Wednesday, May 17, 2017

Amazon's Jackbooted Thugs Are At It Again

I've had Amazon pull one of my books a few times before.  The frustrating part of it is that they have no definition of "offensive content" that actually provides any guidance.  Their whole policy is one sentence:  What we deem offensive is probably about what you would expect. .  WTF?  There is no court of law where that definition would hold up because it's far too broad to have any meaning at all.  What it really boils down to is:  it's our site so we can do what we want.

The second annoying thing is once someone (or something) flags a book for offensive content, no one has any idea why.  I've emailed and emailed and emailed them and never gotten a reasonable response.  Really I think it'd make a good Michael Moore-type documentary to have me go to their help center in India and try to track down and confront whoever flagged my book.  (And I say India because every email has the name of someone with an Indian-sounding name, so I assume that's where it's coming from.)

The latest beef began a month or so ago when they alerted me to some "book" called When You Were Young that had the same text as MY book When You Were Young.  I looked it up and it was 7 pages long with a different author name and different cover, but the first chapter of my book.  Only it was published 2 years later.  It had a sales ranking so someone bought it for some reason.  Or maybe they borrowed it.  Either way it seemed pretty dumb.  So naturally I tell Amazon this person is plagiarizing my book.  For once they agree with me and pulled the thing.

That should be it, right?  Well a couple of days later they come back demanding I prove I own the copyright to my book.  As proof they wanted a letter from the publisher, something official saying I'd filed a copyright with the government or whatever, or an email from the owner.  It's like, 1. I published the book with your platform so technically you're the publisher, 2. I don't bother wasting time and money filing copyrights, and 3. I wrote it so why would I email myself?  They sent me an email saying that was fine...and then blocked the book two days later.  So I have to send them an email asking why they blocked it if they had approved it?  Then they unblocked it.

Now that should be everything, right?  Well no, a few days later I had submitted a paperback for Transformations:  The Gender Swap Collection, which was an omnibus of a bunch of my books.  Instead of approving the paperback they say they can't publish it because of something about mentioning it's a box set or whatnot.  Before I could get around to attempting to fix that they blocked it for "offensive content" and for good measure blocked the ebook too.  And yet they didn't block any of the individual stories included in the collection.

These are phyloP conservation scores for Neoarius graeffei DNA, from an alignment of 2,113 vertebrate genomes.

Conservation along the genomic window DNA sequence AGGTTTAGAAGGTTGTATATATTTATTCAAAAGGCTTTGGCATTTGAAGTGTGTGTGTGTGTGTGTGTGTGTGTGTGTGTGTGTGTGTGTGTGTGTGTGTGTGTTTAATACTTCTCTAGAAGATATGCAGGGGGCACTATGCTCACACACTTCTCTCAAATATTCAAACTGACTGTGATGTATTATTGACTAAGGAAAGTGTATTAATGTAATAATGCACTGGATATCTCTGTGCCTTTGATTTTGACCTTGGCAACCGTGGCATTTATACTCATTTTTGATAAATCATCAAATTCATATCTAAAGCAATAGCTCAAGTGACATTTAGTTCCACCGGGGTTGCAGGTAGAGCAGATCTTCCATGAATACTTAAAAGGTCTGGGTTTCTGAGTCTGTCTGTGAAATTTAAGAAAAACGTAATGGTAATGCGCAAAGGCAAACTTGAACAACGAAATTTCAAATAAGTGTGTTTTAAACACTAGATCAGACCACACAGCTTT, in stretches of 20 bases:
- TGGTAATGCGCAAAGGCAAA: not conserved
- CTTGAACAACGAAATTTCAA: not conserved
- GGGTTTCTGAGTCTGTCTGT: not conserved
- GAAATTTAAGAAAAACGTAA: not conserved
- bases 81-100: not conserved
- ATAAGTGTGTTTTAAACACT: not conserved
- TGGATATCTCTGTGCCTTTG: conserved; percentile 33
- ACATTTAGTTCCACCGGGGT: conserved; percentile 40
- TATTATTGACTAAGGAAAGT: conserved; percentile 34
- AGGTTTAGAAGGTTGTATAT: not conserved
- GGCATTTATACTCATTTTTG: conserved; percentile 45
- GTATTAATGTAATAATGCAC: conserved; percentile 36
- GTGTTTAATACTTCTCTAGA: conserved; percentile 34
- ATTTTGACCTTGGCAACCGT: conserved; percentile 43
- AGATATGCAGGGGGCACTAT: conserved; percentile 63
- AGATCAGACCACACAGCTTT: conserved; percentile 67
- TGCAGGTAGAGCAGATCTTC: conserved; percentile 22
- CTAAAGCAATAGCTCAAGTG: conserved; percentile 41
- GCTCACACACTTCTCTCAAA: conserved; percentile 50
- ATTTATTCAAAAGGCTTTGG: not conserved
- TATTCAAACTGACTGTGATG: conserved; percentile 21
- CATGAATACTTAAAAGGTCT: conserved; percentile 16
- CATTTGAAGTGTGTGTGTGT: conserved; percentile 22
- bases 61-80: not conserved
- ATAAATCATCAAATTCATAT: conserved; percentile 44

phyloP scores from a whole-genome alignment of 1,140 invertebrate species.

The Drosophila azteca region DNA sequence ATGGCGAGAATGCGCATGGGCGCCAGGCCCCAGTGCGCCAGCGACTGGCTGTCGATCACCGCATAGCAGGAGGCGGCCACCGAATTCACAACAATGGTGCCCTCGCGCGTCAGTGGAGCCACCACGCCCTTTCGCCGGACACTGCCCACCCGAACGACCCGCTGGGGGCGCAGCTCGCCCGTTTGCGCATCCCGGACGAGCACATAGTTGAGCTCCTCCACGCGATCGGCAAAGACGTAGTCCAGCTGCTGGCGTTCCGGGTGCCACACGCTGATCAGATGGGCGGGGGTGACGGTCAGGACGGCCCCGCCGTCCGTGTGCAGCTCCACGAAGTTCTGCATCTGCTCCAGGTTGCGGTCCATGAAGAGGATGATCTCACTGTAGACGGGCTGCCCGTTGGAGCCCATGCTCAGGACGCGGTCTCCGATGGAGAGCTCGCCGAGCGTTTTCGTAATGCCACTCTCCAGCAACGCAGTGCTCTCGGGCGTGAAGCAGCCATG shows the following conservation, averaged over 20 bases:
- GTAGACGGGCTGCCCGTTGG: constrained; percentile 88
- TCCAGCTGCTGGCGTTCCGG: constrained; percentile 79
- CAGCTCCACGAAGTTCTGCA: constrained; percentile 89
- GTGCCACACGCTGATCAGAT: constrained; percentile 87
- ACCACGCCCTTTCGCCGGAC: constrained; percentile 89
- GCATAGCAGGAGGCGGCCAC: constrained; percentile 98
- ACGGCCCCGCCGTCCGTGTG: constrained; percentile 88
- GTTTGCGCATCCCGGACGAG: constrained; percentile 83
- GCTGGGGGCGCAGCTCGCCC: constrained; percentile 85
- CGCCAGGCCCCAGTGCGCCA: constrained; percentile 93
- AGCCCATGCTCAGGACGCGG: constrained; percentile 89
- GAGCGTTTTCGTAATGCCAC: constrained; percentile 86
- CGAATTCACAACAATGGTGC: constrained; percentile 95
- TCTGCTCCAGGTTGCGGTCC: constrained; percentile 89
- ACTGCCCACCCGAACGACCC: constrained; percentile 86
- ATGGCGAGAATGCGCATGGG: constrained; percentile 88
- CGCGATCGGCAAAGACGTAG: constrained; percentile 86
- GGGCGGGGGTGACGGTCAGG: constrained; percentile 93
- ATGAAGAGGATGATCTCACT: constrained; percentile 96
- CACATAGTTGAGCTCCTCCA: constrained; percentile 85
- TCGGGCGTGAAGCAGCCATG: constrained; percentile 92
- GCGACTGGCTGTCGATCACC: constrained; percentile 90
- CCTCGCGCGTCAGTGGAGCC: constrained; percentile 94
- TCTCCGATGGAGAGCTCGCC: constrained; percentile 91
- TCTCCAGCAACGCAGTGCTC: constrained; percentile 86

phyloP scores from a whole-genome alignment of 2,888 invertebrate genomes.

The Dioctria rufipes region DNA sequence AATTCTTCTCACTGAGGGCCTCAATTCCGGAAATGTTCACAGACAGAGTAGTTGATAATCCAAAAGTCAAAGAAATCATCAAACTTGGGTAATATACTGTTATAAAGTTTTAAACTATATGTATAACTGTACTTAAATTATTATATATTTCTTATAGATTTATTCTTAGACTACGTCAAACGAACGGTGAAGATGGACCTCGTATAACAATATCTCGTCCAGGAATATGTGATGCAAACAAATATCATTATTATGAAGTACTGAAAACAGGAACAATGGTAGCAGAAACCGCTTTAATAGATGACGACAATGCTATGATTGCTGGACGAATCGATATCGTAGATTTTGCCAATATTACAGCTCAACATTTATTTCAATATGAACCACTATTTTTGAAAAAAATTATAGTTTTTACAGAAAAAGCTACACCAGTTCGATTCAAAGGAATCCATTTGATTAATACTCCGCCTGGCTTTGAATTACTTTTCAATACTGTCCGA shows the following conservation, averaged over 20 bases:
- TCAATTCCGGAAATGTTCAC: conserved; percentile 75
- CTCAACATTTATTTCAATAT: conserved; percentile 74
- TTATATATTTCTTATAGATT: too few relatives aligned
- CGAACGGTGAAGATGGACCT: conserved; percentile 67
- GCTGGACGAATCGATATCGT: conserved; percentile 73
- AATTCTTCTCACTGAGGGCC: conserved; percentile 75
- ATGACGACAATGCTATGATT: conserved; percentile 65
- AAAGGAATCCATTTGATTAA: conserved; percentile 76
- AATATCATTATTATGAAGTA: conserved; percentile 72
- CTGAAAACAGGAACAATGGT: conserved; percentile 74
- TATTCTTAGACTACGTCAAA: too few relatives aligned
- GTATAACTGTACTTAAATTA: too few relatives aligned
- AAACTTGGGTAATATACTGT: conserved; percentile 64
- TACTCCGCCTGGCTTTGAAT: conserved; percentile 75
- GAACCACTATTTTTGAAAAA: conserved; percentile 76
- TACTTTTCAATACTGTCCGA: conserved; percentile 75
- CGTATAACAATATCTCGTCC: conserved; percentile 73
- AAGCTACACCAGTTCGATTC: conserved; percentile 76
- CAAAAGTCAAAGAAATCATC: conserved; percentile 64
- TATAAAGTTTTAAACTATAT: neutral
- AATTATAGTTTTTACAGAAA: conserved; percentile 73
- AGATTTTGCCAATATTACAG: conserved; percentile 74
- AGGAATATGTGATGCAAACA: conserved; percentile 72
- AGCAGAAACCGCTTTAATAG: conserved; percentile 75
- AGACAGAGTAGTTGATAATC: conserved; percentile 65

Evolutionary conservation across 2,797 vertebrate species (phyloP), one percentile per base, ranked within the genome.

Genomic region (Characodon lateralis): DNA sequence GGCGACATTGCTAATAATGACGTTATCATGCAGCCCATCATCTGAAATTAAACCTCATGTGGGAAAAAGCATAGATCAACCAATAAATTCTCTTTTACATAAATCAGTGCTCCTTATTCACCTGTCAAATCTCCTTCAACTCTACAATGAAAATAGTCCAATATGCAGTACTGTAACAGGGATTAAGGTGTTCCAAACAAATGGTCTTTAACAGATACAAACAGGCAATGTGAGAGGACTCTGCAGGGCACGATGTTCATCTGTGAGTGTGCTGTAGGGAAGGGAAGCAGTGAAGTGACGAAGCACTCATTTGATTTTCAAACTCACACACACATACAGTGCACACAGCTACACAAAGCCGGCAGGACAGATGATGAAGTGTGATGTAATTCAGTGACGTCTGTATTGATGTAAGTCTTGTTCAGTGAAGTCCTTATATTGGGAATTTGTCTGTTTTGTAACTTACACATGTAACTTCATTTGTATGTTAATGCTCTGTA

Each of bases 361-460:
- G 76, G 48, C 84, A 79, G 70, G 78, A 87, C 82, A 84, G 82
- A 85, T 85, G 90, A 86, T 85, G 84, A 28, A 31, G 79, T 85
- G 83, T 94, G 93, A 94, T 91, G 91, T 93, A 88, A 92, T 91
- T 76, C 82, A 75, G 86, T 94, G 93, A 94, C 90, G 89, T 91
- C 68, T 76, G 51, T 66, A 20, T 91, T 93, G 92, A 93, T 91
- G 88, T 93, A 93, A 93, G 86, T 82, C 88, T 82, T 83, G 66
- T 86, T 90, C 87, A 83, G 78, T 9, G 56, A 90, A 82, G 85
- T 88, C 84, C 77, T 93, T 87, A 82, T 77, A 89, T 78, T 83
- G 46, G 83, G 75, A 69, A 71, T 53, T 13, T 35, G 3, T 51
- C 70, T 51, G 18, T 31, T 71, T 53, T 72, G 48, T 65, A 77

Then a few days later I get the ultimate kick to the balls when they declared I'd had three books blocked already so now they were going to suspend my account until I took a loyalty oath--or promised I wouldn't do whatever it is I did again.  Since I haven't the slightest idea what I did it's kind of a hard promise to keep.

You might say, well just write clean books.  Except one of the ones they blocked, Transformed for Mother's Day Too, was a clean book.  It wasn't classified as erotica so it shouldn't matter it had kids in it.  There was no sex, no violence, and very little bad language.  One of the people who reviewed it originally said it was wholesome enough to let her grandkid read.  So if that gets blocked, what the hell is safe to publish?

Of course this would be a lot easier if they just said what the hell was wrong, but see above.  There's no way to know why they flagged a book.  It's like if a cop pulls you over, doesn't say why, gives you a ticket that doesn't have a reason on it, and then says if you do it again he'll put you in jail.  You'd be like, What the hell did I do?  If you don't know what you did, it's impossible to avoid doing it again, but Amazon chooses to hide behind vagueness and boilerplate than provide anyone with actual reasoning.  And now that they're threatening to shut down my account, the shit is getting real.

It would be nice if I could just go to Smashwords or Draft2Digital or something, but they don't distribute to Amazon.  Amazon has walled themselves off from any other site and if your book isn't on Amazon you might as well be trying to sell it out of the trunk of your car.  And in all honesty Smashwords and Draft2Digital aren't really much better about that stuff, though I think they've provided slightly more specific responses.

It really leaves me between a rock and a hard place.


  1. I've heard of other authors getting the copyright request. They said all you have to do is write back saying "Yes, this is my book." You can use your website(s) as proof. Amazon continues to have big problems with people trying to scam and/or game it. They have bots to look for things, and avoid using real people. So yeah, it's all a very bleak situation. The only good news is I've never heard of a legit author being permanently suspended. So, most likely all will be resolved.

  2. might not help much..but is there a person or department you try to call? might be worth the time to speak to someone instead of an email.



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